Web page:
On the Spot: Vincent Brown
‘History unfolds in discernible but unpredictable patterns.’
Why are you a historian of slavery?
I found my calling when I heard Bob Marley sing about black people: ‘We’re the survivors, like Daniel out of the lion’s den.’
What’s the most important lesson history has taught you?
How it unfolds in discernible but unpredictable patterns.
Which history book has had the greatest influence on you?
C.L.R. James’ The Black Jacobins: Toussaint L’ouverture and the San Domingo Revolution.
What book in your field should everyone read?
Stephanie E. Smallwood, Saltwater Slavery: A Middle Passage from Africa to American Diaspora.
Which moment would you most like to go back to?
Back to any future free of war, exploitation and indignity.
Which historian has had the greatest influence on you?
David Barry Gaspar, Steven Hahn and Laurel Thatcher Ulrich each helped me cultivate my interests, hone my skills and find my voice in indispensable ways.
Which person in history would you most like to have met?
How many languages do you have?
My native English, plus fractions of Spanish and French.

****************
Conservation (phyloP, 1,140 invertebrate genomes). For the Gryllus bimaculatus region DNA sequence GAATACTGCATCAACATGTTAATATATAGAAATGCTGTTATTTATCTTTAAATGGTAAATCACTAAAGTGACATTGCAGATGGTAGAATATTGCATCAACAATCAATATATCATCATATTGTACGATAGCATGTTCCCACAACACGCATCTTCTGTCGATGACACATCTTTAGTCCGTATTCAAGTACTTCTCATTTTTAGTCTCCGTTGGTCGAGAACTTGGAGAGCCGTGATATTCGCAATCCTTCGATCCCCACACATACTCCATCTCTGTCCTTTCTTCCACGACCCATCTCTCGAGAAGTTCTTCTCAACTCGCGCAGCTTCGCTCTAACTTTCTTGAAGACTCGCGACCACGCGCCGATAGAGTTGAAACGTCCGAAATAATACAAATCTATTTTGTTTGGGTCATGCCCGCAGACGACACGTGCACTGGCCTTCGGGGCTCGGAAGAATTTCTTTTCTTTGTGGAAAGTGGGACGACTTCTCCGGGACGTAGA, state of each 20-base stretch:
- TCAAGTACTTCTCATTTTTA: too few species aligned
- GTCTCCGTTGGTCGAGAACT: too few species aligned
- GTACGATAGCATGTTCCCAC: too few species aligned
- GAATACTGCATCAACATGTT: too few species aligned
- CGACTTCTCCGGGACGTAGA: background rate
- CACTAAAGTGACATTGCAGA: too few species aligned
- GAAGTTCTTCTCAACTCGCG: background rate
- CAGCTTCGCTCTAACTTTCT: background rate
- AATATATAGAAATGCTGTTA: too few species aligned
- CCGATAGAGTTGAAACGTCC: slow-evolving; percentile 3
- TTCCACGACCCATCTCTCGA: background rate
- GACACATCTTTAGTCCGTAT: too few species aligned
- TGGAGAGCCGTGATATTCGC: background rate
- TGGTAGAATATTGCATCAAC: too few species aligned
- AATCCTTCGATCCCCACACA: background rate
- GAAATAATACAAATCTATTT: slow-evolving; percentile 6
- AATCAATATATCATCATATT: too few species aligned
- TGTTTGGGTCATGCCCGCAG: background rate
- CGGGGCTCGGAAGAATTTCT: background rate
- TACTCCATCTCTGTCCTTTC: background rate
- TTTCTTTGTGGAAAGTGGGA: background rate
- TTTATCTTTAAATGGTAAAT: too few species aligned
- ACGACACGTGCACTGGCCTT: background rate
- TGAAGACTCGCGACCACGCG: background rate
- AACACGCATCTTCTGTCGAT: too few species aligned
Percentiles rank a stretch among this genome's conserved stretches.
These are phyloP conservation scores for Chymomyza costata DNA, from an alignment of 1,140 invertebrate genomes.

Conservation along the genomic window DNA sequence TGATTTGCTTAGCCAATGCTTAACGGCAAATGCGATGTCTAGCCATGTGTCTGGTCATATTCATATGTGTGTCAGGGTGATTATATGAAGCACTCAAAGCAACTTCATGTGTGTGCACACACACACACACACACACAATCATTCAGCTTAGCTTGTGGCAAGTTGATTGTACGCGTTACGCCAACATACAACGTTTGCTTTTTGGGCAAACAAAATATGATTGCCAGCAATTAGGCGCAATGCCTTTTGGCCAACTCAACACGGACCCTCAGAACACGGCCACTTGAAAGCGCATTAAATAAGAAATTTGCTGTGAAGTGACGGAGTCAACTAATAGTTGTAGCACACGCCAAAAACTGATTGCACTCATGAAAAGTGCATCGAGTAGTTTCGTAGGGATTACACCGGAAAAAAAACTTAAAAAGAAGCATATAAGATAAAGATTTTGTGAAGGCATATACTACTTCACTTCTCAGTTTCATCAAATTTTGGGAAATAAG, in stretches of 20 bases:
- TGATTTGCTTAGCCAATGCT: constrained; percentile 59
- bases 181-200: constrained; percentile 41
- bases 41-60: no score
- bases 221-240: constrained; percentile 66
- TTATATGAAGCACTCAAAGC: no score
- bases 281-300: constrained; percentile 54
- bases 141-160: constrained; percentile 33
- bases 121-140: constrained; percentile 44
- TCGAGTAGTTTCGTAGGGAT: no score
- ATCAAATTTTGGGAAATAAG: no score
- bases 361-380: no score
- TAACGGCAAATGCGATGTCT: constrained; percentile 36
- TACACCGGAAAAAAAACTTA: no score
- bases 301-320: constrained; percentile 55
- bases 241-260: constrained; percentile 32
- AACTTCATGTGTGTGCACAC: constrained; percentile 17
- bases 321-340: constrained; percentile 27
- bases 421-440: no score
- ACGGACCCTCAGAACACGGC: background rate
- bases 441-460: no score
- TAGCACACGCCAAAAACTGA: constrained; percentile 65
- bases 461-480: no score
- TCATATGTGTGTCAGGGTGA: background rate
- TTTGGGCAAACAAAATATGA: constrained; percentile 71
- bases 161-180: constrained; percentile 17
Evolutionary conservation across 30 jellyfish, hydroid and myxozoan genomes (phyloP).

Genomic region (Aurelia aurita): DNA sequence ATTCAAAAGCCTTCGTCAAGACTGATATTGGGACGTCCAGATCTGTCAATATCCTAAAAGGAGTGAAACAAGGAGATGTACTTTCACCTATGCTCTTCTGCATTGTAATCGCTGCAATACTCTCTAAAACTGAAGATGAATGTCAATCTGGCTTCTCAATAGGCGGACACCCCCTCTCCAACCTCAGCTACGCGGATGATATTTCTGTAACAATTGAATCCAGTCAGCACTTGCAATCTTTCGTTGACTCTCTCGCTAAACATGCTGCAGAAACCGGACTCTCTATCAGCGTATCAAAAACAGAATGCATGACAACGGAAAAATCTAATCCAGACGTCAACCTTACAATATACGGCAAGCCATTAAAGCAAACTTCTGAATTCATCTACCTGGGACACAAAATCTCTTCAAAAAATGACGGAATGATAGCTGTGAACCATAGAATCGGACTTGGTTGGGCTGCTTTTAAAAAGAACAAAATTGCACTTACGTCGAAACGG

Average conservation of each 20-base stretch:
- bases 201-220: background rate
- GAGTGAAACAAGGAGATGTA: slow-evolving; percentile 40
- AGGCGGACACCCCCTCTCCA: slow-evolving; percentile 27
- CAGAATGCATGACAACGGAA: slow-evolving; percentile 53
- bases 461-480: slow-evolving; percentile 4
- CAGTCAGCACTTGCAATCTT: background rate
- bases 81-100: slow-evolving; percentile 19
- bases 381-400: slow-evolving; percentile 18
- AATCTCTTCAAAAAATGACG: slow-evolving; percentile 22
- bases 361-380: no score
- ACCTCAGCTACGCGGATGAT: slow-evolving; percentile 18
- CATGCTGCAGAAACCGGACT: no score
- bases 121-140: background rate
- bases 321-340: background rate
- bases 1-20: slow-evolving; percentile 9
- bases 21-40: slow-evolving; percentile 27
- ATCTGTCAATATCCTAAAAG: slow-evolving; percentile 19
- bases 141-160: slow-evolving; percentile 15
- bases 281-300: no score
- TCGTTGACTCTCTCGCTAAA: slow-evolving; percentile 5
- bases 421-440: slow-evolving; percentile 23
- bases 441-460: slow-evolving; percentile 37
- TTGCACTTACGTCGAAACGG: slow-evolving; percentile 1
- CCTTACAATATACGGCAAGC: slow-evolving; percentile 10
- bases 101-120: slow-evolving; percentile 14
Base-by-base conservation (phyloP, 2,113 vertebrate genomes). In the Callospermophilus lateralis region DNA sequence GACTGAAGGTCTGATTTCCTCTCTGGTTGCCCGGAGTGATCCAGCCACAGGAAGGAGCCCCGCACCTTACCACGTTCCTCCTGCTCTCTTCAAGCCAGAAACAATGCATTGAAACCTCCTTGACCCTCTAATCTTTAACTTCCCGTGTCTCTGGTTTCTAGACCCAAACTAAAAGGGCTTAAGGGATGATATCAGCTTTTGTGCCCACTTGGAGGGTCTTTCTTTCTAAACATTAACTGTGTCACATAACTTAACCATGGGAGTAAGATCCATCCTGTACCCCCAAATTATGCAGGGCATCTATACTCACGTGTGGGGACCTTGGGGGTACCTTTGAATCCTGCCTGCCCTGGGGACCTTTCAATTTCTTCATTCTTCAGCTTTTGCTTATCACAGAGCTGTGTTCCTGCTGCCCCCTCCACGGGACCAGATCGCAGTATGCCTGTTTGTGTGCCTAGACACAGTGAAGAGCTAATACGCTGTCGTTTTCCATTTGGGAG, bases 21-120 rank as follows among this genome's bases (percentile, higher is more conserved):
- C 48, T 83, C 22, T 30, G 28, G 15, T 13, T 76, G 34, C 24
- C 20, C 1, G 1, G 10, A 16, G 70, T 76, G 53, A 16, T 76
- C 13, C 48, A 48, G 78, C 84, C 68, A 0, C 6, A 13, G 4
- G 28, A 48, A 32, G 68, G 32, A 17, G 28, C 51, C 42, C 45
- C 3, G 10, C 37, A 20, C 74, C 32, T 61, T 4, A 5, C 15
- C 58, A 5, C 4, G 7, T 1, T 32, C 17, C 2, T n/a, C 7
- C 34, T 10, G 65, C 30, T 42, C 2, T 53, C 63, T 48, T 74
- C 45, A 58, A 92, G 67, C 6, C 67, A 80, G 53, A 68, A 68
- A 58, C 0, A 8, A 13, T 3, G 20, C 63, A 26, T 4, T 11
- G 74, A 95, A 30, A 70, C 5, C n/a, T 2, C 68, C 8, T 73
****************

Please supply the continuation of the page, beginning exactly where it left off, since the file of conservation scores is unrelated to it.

What’s the most exciting field in history today?
Environmental and/or gender history.
Which genre of history do you like least?
History that takes no risks, changes no minds and reaffirms smug certitudes.
What historical topic have you changed your mind on?
I began my historical studies convinced that slavery had deprived African Americans of history, culture and tradition; I’ve spent the rest of my career atoning for my error.
Is there a major historical text you have not read?
I’m so far behind, this question makes me feel anxious.
What’s your favourite archive?
The British National Archives at Kew have been so so good to me.
What’s the best museum?
The National Museum of African American History and Culture in Washington, DC.
Normans or Anglo-Saxons?
Rome or Athens?
Rome. It was the setting for so many great movies during my childhood.
Braudel or Gibbon?
Michelangelo or Frida Kahlo?
What is the most common misconception about your field?
That the history of slavery is the history of black people.
What will future generations judge us most harshly for?
Our inability to live lightly upon the Earth.
Vincent Brown is Charles Warren Professor of History and Professor of African and African-American Studies at Harvard University. His latest book, Tacky’s Revolt: The Story of an Atlantic Slave War (Belknap, 2020), is a finalist for the 2020 Cundill History Prize.